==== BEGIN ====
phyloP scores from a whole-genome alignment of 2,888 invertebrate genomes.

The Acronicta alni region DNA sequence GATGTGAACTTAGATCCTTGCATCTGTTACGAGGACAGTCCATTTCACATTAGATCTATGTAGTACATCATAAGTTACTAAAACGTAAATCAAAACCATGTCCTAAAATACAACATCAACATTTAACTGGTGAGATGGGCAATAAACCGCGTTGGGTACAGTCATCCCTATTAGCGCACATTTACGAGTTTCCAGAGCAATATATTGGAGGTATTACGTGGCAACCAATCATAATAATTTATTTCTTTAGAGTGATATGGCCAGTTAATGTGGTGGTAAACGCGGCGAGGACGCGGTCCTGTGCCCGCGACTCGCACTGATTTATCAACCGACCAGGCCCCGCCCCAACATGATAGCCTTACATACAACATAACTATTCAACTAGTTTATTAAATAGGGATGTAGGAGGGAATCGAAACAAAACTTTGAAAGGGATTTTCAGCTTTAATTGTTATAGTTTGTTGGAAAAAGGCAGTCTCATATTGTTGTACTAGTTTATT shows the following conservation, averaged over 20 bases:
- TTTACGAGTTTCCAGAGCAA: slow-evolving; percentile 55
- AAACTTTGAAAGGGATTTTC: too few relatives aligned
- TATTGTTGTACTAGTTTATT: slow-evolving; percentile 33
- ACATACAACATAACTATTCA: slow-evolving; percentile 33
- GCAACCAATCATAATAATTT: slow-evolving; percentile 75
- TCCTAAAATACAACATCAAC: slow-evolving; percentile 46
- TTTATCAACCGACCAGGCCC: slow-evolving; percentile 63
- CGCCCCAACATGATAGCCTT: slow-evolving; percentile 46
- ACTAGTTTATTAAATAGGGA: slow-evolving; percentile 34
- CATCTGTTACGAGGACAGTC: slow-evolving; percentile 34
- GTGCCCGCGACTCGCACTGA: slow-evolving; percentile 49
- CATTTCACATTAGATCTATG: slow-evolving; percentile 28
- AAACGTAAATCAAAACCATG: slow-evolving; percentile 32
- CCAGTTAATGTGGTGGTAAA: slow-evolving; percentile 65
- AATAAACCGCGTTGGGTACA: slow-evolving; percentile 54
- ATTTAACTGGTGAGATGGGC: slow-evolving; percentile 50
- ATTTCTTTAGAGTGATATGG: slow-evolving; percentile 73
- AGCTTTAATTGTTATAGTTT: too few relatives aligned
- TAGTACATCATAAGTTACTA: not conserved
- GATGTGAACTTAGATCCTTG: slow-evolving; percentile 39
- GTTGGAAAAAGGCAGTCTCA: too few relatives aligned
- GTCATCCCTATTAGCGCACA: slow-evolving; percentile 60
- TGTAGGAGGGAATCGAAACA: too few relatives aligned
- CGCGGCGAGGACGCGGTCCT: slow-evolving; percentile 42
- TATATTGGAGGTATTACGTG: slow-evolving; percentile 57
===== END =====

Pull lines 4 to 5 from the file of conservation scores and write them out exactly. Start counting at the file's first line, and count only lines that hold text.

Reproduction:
- AAACTTTGAAAGGGATTTTC: too few relatives aligned
- TATTGTTGTACTAGTTTATT: slow-evolving; percentile 33